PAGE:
Lord Grantham calls in a big name, Sir Philip Tapsell, to deliver Sybil’s baby. But what did we learn from Sir Rupert last season? These Sirs seem to have oversized egos and a lot to prove, and right from the jump Sir Philip proved it with his dinner table braggadocio and his dismissiveness of having another doctor present. Of course, anyone could be forgiven for being wary of leaving important medical decisions to Dr. Clarkson, given his track record, but this time he called it right and no one but powerless Cora would listen. Robert still bristles at the mention of Tom’s name and leaves him out of any decisions until it is too late, asserting, ‘Tom is not the Master here!’ But when push comes to shove, and everyone is desperate to save Sybil, all Sir Philip can come up with is, ‘the human life is unpredictable’. Sybil then dies a tortured, unnecessary death as her helpless family can only watch. One remembers last season when Lord Grantham said to his wife, “Cora, sometimes you are curiously unfeeling.” Now it seems that he is the one who is curiously unfeeling – or maybe we’ll be generous and say he’s in shock: A few weeks ago we saw him cry like a baby over losing his money, but thus far he hasn’t shed a tear over Sybil. I know I did though. When Cora was talking to Sybil’s body, promising to take care of ‘both of them’ (Tom and her daughter), I totally lost it and was gone the rest of the episode. How about you, Downtonians?
In many ways, Sybil was a little bit of us living in Downton: She was the modern woman. Though born in England, she was really more American than her mother. Even though she was brought up in the luxury of her titled life, she wasn’t held hostage by the attitudes and labels of ‘all that’. Back in season 1, instead of thinking of Gwen as a servant meant for a life of drudgery, she went out of her way to help her reach her goal of becoming a secretary and moving up in life. She then wanted to live a useful life and became a nurse to help the wounded and was a catalyst for turning Downton into a wartime rehab hospital. And, of course, she gave up the manor to marry her true love, Branson, never thinking he was less than she because of accident of birth. She threw off the chains that her father cannot (or will not). But sadly it was the adherence of others to that old “Lord as Master endowed by God” system that contributed to her death. At the most critical moment in her life, ‘Sir’ outranked ‘Doctor’ and just like that she was gone. Bring out the coffin, let the mourners come.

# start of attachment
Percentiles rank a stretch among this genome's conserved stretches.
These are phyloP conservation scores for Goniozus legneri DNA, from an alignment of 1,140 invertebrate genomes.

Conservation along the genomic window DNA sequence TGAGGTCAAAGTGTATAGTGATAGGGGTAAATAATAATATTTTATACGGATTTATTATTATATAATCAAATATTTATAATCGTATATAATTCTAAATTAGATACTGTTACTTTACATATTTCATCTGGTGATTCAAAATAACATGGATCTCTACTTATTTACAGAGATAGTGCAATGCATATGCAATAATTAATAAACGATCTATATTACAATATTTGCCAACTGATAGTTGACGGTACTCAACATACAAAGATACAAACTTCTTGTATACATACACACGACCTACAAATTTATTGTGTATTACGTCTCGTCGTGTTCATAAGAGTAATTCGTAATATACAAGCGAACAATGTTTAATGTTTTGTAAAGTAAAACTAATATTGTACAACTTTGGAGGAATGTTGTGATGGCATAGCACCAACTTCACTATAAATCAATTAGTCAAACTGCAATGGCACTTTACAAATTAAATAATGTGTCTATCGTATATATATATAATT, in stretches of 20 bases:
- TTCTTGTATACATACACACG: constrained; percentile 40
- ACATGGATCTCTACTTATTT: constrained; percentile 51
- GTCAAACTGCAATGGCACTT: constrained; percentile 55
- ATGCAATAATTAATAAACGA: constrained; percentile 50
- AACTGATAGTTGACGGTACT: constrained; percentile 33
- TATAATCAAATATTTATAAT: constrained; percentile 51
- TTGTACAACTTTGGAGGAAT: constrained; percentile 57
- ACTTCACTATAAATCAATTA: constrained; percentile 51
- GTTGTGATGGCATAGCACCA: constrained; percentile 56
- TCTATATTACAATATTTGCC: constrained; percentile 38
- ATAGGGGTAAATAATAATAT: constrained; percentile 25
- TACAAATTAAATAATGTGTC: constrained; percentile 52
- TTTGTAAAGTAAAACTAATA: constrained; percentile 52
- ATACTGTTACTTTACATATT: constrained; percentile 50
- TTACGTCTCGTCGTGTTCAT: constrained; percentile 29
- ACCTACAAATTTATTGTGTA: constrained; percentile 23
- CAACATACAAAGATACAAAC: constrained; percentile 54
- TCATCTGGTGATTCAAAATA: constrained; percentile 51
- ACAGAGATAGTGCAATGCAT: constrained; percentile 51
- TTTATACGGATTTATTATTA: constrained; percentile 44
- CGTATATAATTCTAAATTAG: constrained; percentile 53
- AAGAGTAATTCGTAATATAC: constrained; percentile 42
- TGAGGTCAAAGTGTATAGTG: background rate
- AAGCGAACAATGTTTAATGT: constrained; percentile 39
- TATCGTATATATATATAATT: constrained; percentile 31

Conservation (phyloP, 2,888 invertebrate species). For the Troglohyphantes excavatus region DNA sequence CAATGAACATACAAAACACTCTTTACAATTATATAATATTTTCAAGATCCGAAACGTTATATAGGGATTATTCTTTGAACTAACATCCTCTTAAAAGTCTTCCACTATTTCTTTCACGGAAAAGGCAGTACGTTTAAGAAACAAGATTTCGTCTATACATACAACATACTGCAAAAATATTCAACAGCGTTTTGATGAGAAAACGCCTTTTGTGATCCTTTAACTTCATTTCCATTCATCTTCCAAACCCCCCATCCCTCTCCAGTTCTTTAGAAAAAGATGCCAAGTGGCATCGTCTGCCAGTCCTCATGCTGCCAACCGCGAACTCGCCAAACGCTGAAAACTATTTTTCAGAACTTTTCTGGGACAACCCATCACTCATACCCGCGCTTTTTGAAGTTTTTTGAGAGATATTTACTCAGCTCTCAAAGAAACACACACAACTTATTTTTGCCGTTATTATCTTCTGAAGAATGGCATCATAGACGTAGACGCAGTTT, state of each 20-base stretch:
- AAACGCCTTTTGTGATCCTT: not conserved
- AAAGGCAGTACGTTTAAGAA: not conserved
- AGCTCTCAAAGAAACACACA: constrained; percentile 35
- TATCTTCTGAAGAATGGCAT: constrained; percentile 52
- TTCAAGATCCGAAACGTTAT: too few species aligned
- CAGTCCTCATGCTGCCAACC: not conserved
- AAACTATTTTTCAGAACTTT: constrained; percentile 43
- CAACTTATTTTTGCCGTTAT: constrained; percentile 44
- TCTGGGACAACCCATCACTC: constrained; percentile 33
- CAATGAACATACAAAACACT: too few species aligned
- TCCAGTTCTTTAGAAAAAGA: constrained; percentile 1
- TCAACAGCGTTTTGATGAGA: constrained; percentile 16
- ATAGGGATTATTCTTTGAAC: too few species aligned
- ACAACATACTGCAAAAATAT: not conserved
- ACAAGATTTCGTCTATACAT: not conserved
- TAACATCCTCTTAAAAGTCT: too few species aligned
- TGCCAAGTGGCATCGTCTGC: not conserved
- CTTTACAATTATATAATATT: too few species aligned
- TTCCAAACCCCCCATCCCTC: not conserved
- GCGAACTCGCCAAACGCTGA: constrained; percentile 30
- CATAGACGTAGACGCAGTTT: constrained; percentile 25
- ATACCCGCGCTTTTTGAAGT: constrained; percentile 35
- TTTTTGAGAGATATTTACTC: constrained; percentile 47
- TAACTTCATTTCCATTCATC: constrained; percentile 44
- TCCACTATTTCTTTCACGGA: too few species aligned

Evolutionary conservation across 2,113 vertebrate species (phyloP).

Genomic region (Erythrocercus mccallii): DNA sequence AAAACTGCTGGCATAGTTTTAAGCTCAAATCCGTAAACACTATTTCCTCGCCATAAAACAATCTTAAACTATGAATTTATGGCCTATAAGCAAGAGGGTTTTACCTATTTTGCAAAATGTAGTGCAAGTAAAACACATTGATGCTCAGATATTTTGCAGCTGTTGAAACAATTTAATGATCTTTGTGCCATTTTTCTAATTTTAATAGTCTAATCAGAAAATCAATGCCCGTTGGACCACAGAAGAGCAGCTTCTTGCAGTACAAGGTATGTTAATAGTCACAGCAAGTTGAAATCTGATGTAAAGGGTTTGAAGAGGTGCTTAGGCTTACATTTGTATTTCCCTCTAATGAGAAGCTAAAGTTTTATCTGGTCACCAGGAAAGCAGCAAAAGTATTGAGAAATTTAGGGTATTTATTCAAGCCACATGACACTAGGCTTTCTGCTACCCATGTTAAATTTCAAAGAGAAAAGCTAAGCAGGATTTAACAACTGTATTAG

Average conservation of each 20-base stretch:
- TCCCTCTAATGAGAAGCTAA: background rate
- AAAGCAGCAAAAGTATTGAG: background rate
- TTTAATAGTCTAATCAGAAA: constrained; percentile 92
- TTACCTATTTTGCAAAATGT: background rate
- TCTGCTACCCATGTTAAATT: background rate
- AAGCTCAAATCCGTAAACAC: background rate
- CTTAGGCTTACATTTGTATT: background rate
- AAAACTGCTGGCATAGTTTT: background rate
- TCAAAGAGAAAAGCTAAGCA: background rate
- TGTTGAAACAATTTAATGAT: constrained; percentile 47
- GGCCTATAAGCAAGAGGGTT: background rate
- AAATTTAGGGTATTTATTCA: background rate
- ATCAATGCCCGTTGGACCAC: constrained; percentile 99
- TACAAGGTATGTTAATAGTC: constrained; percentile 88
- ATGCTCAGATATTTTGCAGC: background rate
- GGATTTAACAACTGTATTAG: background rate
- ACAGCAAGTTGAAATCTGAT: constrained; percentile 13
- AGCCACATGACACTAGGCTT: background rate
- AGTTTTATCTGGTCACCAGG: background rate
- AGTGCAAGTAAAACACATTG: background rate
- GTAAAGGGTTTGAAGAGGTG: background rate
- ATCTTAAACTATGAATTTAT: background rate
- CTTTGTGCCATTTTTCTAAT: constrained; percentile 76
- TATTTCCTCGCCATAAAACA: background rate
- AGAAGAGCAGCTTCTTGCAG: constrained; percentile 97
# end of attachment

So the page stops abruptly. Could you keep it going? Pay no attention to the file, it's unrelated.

When Cora says to Mary, ‘would you ask your father to sleep in the dressing room tonight?’, one cannot help but wonder if this will be the end of passive Cora? Will it be the last time she lets Robert assert that he is The Master? Because, in reality, while Robert blusters that he is The Master, he is also just as much a slave. He is a slave to this class system; an antiquated idea with diminishing returns even for him at the top of its food chain. Maybe Robert cannot see that because his whole life has been about nothing but maintaining this facade, this piece of the aristocracy. If it all means nothing, then what has his life meant? Like any mere mention of basic biological terms, it’s one more thing he refuses to face.
Now what will happen to Tom and the baby? Both Mary and Cora promised to fight Sybil’s corner before she died, not knowing at the time that this would be their dying promises to her, and I suspect there will be battles to come with Lord Grantham over Tom and the baby. But what will Tom want? The last image we were left with was of Tom holding the baby, looking very small from the window. It made him look like a prisoner in that big house. Lady Sybil Patricia Crawley Branson, Rest in Peace.
This was not a week for bon mots from Violet either.
5. ‘And when may she expect an offer to appear on the London stage?’
4. ‘If there is one thing I am quite indifferent to it is Philip Tapsell’s feelings.’
3. ‘A woman of my age can face reality better than most men.’
2. ‘We’ve seen some troubles you and I, but nothing worse than this.’
1. ‘Our darling Sybil has died during childbirth like too many women before her. And all we can do now is cherish her memory and her child.’
Downton Dish is written by Deborah Gilbert, a British television maven and editor of the E20 Chronicles, a free, weekly Eastenders e-newsletter, and an Eastenders column in the Union Jack Newspaper.